Urgent Care Does Not Include Beds for an Overnight Stay
Unlike urgent care, emergency rooms have space and proper equipment to keep patients overnight in a medical emergency. Although some urgent care facilities offer 24-hour service, they do not provide a room for patients for overnight stays. ER’s handle surgical procedures, trauma, CAT Scans, and any other life-threatening situation. Therefore, they also offer hospital rooms for their patients. Certain hospitals (such as Tri-City Medical Center) offer emergency rooms for psychological care as well. Try to decide whether you think your medical concern will require an overnight stay. If so, then you might just want to seek treatment at an ER.
What Should I Choose–Urgent Care Or Emergency Room?
As Dr. Evans mentioned, when it comes down to it, you may intuitively know whether your illness or injury needs acute care. Listen to your body. Try to note whether the pain is persistent or if it’s improving over time. Don’t rely on online forums to help diagnose yourself. Try to get to a doctor as soon as possible. If you aren’t sure, call the urgent care and ask if they can treat your particular issue. Remember, you can always go to an emergency room from urgent care. But, it will save you money to see an urgent care doctor if you not need emergency services.
Costs; E.R. Vs. Urgent Care
According to debt.org, “70 percent of patients at urgent care centers use health insurance and their only cost is a co-pay.” Typically, urgent care visits range from $50 to $150, depending on the level of treatment and the patient’s copay. Comparatively, debt.org states that in 2013, the “National Institute of Health study put the median cost [of hospital treatment] at $1,233,” adding that “other estimates pushed it to as high as $2,168.” In the end, it’s better for you to try seeing an urgent care doctor if you can.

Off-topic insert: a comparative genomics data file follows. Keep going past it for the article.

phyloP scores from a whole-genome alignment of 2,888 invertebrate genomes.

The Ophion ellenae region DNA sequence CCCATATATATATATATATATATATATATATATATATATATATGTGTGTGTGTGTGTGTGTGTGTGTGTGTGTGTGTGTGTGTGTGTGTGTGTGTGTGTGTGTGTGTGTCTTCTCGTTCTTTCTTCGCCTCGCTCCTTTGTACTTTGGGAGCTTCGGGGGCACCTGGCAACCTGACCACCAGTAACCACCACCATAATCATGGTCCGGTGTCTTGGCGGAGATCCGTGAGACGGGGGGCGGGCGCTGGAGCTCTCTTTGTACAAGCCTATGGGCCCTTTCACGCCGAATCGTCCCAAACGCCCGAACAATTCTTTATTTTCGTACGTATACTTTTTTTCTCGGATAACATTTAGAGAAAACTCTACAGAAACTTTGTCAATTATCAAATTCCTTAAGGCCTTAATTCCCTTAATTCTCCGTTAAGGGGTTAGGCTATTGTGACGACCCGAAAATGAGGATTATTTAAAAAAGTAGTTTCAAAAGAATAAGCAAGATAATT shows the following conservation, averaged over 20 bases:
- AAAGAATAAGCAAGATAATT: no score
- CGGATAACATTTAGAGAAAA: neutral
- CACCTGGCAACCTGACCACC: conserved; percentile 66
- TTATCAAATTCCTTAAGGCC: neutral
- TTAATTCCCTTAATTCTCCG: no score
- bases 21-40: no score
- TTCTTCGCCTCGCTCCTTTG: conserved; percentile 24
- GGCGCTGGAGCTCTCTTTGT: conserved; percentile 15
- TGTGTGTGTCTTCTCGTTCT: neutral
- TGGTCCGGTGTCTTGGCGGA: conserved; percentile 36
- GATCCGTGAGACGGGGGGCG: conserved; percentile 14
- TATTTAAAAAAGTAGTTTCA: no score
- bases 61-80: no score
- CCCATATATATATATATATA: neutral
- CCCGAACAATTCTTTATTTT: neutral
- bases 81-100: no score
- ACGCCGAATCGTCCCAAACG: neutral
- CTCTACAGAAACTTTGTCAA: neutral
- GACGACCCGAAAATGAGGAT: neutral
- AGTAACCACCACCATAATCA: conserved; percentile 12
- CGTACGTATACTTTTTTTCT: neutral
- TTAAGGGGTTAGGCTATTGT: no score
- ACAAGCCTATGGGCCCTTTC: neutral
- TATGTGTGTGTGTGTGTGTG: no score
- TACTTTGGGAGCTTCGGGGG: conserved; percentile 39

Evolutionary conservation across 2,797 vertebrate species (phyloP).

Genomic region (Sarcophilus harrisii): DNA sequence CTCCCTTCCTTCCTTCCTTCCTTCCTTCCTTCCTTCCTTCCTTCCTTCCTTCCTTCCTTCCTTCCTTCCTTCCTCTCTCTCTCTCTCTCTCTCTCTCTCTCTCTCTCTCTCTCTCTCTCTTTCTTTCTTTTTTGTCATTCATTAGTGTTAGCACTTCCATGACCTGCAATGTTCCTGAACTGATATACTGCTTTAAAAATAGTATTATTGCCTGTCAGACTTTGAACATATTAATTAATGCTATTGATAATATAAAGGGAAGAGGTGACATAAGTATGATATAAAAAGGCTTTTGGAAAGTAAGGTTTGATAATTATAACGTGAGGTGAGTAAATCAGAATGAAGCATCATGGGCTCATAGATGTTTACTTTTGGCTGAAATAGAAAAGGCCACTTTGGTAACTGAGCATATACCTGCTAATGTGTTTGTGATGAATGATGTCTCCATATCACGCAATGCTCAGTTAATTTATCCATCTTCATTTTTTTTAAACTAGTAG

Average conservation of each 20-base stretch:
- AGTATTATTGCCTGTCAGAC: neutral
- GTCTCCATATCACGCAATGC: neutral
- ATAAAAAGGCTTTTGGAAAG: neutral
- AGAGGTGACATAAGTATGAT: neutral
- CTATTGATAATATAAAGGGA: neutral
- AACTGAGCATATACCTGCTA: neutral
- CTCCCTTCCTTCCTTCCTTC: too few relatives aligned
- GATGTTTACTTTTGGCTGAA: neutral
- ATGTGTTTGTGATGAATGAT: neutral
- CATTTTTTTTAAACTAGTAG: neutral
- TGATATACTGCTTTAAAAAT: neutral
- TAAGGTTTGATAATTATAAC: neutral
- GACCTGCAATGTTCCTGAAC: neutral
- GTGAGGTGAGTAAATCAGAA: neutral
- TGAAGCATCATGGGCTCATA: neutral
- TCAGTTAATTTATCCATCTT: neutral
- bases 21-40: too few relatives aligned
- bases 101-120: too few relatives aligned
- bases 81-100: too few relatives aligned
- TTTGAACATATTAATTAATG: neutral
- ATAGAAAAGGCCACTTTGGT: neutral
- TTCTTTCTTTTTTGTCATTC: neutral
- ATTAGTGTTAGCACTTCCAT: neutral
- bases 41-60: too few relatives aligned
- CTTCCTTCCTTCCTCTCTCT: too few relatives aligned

Don’t avoid the ER if you’re seriously hurt or ill. However, it’s in your best interest to figure out whether you’re in sincere need of emergency services or if you can get help at urgent care. Lastly, it’s important to note that in the ER, wait times change depending on the severity of a condition of patients continuously being brought in to the ER by ambulances, while urgent care serves on a first come first serve basis. Also, most ER wait times advertised by hospitals on highway billboards are registration times. They would not reflect the actual time it will take for you to be seen by the emergency medical doctor. With all this in mind, you should now feel more confident in knowing what service to choose: the emergency hospital or urgent care.